The Witchfinder considers the arguments in the case of re D, in which Mostyn J and the Court of Appeal have a significant disagreement.
The High Court and the Court of Appeal have had a bit of a falling out over Re: D.
Re D concerned an 18-month-old child of Czech / Roma heritage, whose parents live in the Czech Republic. The question was whether the case of this Czech family should be dealt with in the UK or whether a request should be made to the Courts in the Czech Republic to take over the matter.
The case was managed by Mr Justice Mostyn, who gave a judgement in the High Court that the Czech Courts should indeed be invited to decide the matter. His judgement was later overturned by the Court of Appeal and then remitted back to Mostyn J to dispose of the remainder of the case. Mostyn J then gave a further judgement that the child could be placed with foster carers in the Czech Republic whilst taking a few swipes at the judgement of the Court above. The case is important because of its subject and interesting because of the strident judicial disagreements.
Your inquisitor finds writing about this case to be difficult, because he has the greatest respect for Lord Justice Ryder who delivered the judgement of the Court of Appeal as well as Munby LJ, who agreed with Ryder. Both are good and decent men – Ryder LJ is in fact the very first judge the Witchfinder ever appeared before back when he was a High Court judge. It is just that in this instance Mostyn is right.
Britain Does It Better! The new California consent bill is a poor copy of harsher but fairer British laws.
A new Californian Law to reduce campus rape by requiring affirmative consent has caused controversy recently.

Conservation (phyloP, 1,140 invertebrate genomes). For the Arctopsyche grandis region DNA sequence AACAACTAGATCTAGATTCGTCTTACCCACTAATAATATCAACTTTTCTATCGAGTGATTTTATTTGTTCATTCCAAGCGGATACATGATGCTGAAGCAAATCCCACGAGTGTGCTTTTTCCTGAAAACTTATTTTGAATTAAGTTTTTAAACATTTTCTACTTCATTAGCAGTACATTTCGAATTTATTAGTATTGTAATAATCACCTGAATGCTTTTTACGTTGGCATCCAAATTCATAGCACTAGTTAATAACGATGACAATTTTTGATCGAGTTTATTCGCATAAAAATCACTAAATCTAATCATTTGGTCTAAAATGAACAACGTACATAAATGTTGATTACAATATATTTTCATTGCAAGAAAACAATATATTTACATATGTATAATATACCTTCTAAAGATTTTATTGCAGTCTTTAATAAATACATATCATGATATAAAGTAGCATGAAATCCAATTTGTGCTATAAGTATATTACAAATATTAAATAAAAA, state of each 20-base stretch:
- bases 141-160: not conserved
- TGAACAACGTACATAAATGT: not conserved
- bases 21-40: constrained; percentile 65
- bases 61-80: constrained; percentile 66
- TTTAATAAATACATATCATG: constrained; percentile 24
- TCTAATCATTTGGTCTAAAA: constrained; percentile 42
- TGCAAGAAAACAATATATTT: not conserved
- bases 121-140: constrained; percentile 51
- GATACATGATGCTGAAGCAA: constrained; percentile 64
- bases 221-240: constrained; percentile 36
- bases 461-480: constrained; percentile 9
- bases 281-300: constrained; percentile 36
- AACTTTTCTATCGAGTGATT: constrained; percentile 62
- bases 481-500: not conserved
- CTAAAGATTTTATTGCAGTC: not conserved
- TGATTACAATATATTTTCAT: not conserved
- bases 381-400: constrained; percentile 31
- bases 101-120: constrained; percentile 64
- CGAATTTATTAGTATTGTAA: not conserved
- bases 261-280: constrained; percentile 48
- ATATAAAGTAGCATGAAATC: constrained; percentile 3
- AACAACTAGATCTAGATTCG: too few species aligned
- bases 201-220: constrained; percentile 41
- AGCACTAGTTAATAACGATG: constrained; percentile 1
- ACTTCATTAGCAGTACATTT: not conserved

The Witchfinder points out that the United Kingdom already has a similar but much tougher and better drafted law that has operated to 11 years without any unjust effect and suggests the Californians might want to look at UK law for best practice.
However the supposedly tough and politically correct Californian legislation in fact conceals a sinister leftist agenda that will let rapists off hook entirely.
The Witchfinder playing the role of the evil Keeper. Note the red robe. Red is the colour of evil.
The Witchfinder recently took time out of the relentless grind of human suffering and misery that is the role of a McKenzie Friend in the Family Courts. Instead, he did something more cheery and played a pre-release game about indiscriminate slaughter. This is the review.
There have been many attempts to remake Peter Molyneux’s classic Dungeon Keeper. In the original game the player takes the role of a supernatural force of evil, who carves out a vast underground lair. Heroes periodically invade, only to be slain by your horde of evil minions.
Dungeon Keeper was an incredible success, but sadly the series ended after Dungeon Keeper II. Critics and fans were left hungry for new features, especially the ability to go outside and oppress the good people of the land directly.
There have been many attempts to follow up the legacy of Dungeon Keeper, such as Dungeons, Impire and War for the Overworld. All of these have met with mediocre reviews, and whilst the Witchfinder enjoys Impire it simply does not approach the joy of the Dungeon Keeper series. In the Witchfinder’s opinion, the best Dungeon Keeper successor to date is KeeperRL (Keeper Rogue Like), which is why – despite being in alpha – it deserves this review.